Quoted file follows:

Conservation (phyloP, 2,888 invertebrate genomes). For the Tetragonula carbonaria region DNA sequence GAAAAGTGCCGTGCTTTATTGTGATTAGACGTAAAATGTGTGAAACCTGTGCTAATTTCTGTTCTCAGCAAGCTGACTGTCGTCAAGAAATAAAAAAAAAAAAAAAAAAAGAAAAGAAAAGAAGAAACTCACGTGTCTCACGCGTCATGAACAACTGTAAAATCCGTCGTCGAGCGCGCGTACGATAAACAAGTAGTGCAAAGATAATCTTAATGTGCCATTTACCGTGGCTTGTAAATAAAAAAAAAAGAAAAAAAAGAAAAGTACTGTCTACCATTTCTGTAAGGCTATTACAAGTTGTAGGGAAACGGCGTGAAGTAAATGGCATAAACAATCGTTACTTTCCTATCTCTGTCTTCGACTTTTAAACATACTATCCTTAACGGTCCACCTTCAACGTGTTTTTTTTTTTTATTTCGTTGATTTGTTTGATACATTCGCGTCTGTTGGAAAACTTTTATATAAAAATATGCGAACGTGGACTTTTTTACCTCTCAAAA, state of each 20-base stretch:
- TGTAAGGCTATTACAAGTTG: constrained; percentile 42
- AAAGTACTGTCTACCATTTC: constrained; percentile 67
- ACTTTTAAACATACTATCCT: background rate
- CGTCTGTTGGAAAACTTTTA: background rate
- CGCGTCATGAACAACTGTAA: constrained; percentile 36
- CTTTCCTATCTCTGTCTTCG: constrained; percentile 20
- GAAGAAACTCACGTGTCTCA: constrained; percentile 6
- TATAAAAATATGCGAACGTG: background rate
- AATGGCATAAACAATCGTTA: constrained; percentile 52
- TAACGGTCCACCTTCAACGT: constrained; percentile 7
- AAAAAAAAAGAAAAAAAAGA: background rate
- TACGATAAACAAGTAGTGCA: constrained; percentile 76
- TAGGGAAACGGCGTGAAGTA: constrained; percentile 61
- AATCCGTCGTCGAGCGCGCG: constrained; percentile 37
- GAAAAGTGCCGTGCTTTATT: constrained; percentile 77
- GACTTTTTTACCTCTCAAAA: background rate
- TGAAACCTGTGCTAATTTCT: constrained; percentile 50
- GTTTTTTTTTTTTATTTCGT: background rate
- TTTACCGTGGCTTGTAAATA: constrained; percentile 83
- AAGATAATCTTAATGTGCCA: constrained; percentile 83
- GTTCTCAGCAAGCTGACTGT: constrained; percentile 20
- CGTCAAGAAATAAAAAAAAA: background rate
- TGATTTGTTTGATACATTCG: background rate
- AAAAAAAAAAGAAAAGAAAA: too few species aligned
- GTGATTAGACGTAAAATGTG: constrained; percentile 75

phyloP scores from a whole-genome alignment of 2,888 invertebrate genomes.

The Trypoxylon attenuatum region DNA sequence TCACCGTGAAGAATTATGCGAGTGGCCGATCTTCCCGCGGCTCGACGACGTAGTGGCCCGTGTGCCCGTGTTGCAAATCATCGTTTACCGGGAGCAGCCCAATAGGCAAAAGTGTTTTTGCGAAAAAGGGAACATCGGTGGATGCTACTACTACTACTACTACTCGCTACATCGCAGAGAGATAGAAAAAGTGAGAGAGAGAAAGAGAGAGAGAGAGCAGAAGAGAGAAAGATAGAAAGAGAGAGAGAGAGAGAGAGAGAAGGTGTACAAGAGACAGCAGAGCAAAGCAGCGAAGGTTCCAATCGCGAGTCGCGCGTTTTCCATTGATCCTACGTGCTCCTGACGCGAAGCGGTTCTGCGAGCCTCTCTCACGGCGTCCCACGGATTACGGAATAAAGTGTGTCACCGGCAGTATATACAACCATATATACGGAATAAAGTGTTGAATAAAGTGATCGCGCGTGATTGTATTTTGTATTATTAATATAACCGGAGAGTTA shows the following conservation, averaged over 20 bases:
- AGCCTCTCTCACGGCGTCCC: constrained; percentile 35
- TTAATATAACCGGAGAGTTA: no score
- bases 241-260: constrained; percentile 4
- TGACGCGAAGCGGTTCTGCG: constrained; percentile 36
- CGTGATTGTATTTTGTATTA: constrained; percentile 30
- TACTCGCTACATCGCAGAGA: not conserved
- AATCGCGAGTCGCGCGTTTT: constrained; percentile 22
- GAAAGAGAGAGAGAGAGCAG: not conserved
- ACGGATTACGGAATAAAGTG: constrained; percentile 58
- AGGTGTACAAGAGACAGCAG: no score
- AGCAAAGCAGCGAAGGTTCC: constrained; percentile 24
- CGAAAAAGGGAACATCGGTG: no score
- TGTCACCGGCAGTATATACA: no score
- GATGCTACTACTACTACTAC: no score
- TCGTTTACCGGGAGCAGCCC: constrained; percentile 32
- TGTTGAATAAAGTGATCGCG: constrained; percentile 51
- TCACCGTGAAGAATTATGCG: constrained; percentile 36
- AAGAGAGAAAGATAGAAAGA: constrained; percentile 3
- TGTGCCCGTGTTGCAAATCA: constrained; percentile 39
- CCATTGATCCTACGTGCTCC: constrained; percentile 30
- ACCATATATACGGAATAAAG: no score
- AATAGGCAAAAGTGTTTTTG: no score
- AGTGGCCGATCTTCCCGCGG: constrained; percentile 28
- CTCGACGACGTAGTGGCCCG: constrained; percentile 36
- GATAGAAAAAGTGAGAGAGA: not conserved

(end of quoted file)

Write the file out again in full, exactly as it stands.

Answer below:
Conservation (phyloP, 2,888 invertebrate genomes). For the Tetragonula carbonaria region DNA sequence GAAAAGTGCCGTGCTTTATTGTGATTAGACGTAAAATGTGTGAAACCTGTGCTAATTTCTGTTCTCAGCAAGCTGACTGTCGTCAAGAAATAAAAAAAAAAAAAAAAAAAGAAAAGAAAAGAAGAAACTCACGTGTCTCACGCGTCATGAACAACTGTAAAATCCGTCGTCGAGCGCGCGTACGATAAACAAGTAGTGCAAAGATAATCTTAATGTGCCATTTACCGTGGCTTGTAAATAAAAAAAAAAGAAAAAAAAGAAAAGTACTGTCTACCATTTCTGTAAGGCTATTACAAGTTGTAGGGAAACGGCGTGAAGTAAATGGCATAAACAATCGTTACTTTCCTATCTCTGTCTTCGACTTTTAAACATACTATCCTTAACGGTCCACCTTCAACGTGTTTTTTTTTTTTATTTCGTTGATTTGTTTGATACATTCGCGTCTGTTGGAAAACTTTTATATAAAAATATGCGAACGTGGACTTTTTTACCTCTCAAAA, state of each 20-base stretch:
- TGTAAGGCTATTACAAGTTG: constrained; percentile 42
- AAAGTACTGTCTACCATTTC: constrained; percentile 67
- ACTTTTAAACATACTATCCT: background rate
- CGTCTGTTGGAAAACTTTTA: background rate
- CGCGTCATGAACAACTGTAA: constrained; percentile 36
- CTTTCCTATCTCTGTCTTCG: constrained; percentile 20
- GAAGAAACTCACGTGTCTCA: constrained; percentile 6
- TATAAAAATATGCGAACGTG: background rate
- AATGGCATAAACAATCGTTA: constrained; percentile 52
- TAACGGTCCACCTTCAACGT: constrained; percentile 7
- AAAAAAAAAGAAAAAAAAGA: background rate
- TACGATAAACAAGTAGTGCA: constrained; percentile 76
- TAGGGAAACGGCGTGAAGTA: constrained; percentile 61
- AATCCGTCGTCGAGCGCGCG: constrained; percentile 37
- GAAAAGTGCCGTGCTTTATT: constrained; percentile 77
- GACTTTTTTACCTCTCAAAA: background rate
- TGAAACCTGTGCTAATTTCT: constrained; percentile 50
- GTTTTTTTTTTTTATTTCGT: background rate
- TTTACCGTGGCTTGTAAATA: constrained; percentile 83
- AAGATAATCTTAATGTGCCA: constrained; percentile 83
- GTTCTCAGCAAGCTGACTGT: constrained; percentile 20
- CGTCAAGAAATAAAAAAAAA: background rate
- TGATTTGTTTGATACATTCG: background rate
- AAAAAAAAAAGAAAAGAAAA: too few species aligned
- GTGATTAGACGTAAAATGTG: constrained; percentile 75

phyloP scores from a whole-genome alignment of 2,888 invertebrate genomes.

The Trypoxylon attenuatum region DNA sequence TCACCGTGAAGAATTATGCGAGTGGCCGATCTTCCCGCGGCTCGACGACGTAGTGGCCCGTGTGCCCGTGTTGCAAATCATCGTTTACCGGGAGCAGCCCAATAGGCAAAAGTGTTTTTGCGAAAAAGGGAACATCGGTGGATGCTACTACTACTACTACTACTCGCTACATCGCAGAGAGATAGAAAAAGTGAGAGAGAGAAAGAGAGAGAGAGAGCAGAAGAGAGAAAGATAGAAAGAGAGAGAGAGAGAGAGAGAGAAGGTGTACAAGAGACAGCAGAGCAAAGCAGCGAAGGTTCCAATCGCGAGTCGCGCGTTTTCCATTGATCCTACGTGCTCCTGACGCGAAGCGGTTCTGCGAGCCTCTCTCACGGCGTCCCACGGATTACGGAATAAAGTGTGTCACCGGCAGTATATACAACCATATATACGGAATAAAGTGTTGAATAAAGTGATCGCGCGTGATTGTATTTTGTATTATTAATATAACCGGAGAGTTA shows the following conservation, averaged over 20 bases:
- AGCCTCTCTCACGGCGTCCC: constrained; percentile 35
- TTAATATAACCGGAGAGTTA: no score
- bases 241-260: constrained; percentile 4
- TGACGCGAAGCGGTTCTGCG: constrained; percentile 36
- CGTGATTGTATTTTGTATTA: constrained; percentile 30
- TACTCGCTACATCGCAGAGA: not conserved
- AATCGCGAGTCGCGCGTTTT: constrained; percentile 22
- GAAAGAGAGAGAGAGAGCAG: not conserved
- ACGGATTACGGAATAAAGTG: constrained; percentile 58
- AGGTGTACAAGAGACAGCAG: no score
- AGCAAAGCAGCGAAGGTTCC: constrained; percentile 24
- CGAAAAAGGGAACATCGGTG: no score
- TGTCACCGGCAGTATATACA: no score
- GATGCTACTACTACTACTAC: no score
- TCGTTTACCGGGAGCAGCCC: constrained; percentile 32
- TGTTGAATAAAGTGATCGCG: constrained; percentile 51
- TCACCGTGAAGAATTATGCG: constrained; percentile 36
- AAGAGAGAAAGATAGAAAGA: constrained; percentile 3
- TGTGCCCGTGTTGCAAATCA: constrained; percentile 39
- CCATTGATCCTACGTGCTCC: constrained; percentile 30
- ACCATATATACGGAATAAAG: no score
- AATAGGCAAAAGTGTTTTTG: no score
- AGTGGCCGATCTTCCCGCGG: constrained; percentile 28
- CTCGACGACGTAGTGGCCCG: constrained; percentile 36
- GATAGAAAAAGTGAGAGAGA: not conserved